The chancel and transepts added in the 1860s are unusual in that the extensions were in accordance with the original style, although by this time the Gothic Revival was under way. The church was given its own parish out of Yardley parish in 1908. Originally dedicated to the Holy Trinity but known also as the Job Marston Chapel, the church was renamed as the Church of the Ascension in 1954. The streets around the church form the Hall Green Conservation Area.

 

Hall Green School
The school too has a long history. In 1721 the master of a new school, the Hall Green Free School was left 20 shillings a year by Joseph Fox. The school had been set up by the Yardley Trust in 1710. Known by 1819 as the Hall Green Yardley Charity School, it took forty children free who were chosen by the trustees. In addition the master could also accept four paying boarders, which must have helped to supplement his salary. A playground and a nearby garden were rented for the school, which was held in a plain Georgian building next to the present site of the Horse Shoes public house at the junction of the Stratford Road and School Road. In 1881 the average attendance was twenty-six pupils. When the school closed in 1898, the children were transferred to Hall Green Board School. Another school, Hall Green National School was also in existence by 1833 with thirty girls being taught in a rented building with a single schoolroom. It transferred in 1890 to the Yardley School Board as Hall Green Temporary Board School and closed in 1893 when the new Hall Green Board School was built.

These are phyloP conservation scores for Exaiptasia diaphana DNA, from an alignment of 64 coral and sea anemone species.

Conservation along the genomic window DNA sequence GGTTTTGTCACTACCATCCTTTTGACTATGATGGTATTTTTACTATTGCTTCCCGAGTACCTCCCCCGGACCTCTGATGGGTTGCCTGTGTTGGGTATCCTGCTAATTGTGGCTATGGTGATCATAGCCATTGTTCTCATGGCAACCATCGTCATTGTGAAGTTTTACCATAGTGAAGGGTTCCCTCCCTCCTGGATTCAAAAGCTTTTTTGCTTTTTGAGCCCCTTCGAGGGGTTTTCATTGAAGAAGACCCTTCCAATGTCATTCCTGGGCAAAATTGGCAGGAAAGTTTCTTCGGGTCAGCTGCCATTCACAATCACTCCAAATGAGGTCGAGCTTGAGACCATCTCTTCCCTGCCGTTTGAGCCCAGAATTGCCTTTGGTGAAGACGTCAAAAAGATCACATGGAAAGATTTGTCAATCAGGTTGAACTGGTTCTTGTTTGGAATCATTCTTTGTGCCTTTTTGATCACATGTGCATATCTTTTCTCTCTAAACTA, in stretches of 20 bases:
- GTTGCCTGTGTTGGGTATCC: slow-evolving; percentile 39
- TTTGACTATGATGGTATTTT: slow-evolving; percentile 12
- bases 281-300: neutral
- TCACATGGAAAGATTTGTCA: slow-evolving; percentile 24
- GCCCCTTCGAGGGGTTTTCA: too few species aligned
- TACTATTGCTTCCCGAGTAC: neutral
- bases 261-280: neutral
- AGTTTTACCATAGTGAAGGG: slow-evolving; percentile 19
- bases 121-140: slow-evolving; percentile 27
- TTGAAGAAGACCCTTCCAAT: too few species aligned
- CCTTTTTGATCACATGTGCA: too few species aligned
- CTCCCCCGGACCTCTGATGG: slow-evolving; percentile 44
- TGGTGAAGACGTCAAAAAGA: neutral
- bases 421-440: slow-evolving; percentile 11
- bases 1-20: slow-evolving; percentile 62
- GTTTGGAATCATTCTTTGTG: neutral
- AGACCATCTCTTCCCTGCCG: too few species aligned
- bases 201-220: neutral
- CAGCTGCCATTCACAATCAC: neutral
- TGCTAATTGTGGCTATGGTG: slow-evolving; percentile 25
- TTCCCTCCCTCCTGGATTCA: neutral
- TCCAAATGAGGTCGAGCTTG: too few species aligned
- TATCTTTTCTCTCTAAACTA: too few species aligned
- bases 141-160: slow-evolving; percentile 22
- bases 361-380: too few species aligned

Take a look. The red-brick and terracotta school building of Hall Green opened with a teacher's house and accommodation for 240 girls and infants. Enlarged by 1930 and reorganised for juniors and infants, it still serves the district as its primary school.

 

Hall Green Parade 1960. Image, now free of copyright, downloaded from the late Peter Gamble's now defunct Virtual Brum website. See Acknowledgements.
Hall Green Parade 1960. Image, now free of copyright, downloaded from the late Peter Gamble's now defunct Virtual Brum website. See Acknowledgements.

Hall Green is served by the Great Western's North Warwickshire Line to Stratford which in 1907 was the last suburban line built in Birmingham. Although the name Hall Green was being used to describe a location by 1562, it was only with the opening of Hall Green station in 1907 and the enparishment of the Church of the Ascension the following year that led to its use for the surrounding area.

 

The district was urbanised between the world wars when large numbers of private houses were built, as well as large municipal estates at Fox Hollies, Gospel Farm and Bushmore Farm. The centre of Hall Green is now a long stretch of the Stratford Road either side of the station.


Hall Green Stadium opened for greyhound racing in 1927, one of Britain's first. The following year motorcycle speedway racing started on a circuit inside the dog track. However, it was unpopular with local people who petitioned against the speedway and racing finally finished at the beginning of the Second World War. A football pitch was later laid out in the centre of the track. In the late 20th century the facilities have been expanded with restaurants, bars, a snooker hall and hotel.

 

 

Click on the images in the Hall Green Gallery below to enlarge them.

 

 

William Dargue 15.03.09/ 31.07.2012

 

 

Google Maps - If you lose the original focus of the Google map, press function key F5 on your keyboard to refresh the screen. The map will then recentre on its original location.


For 19th-century Ordnance Survey maps of Birmingham go to British History Online.

See http://www.british-history.ac.uk/mapsheet.aspx?compid=55144&sheetid=9257&zm=2&x=581&y=161&ox=4469&oy=1238 

and http://www.british-history.ac.uk/mapsheet.aspx?compid=55141&sheetid=8846&ox=650&oy=1980&zm=2&czm=2&x=-7&y=-21

 

Map below reproduced from Andrew Rowbottom’s website of Old Ordnance Survey maps Popular Edition, Birmingham 1921.

Click the map to link to that website.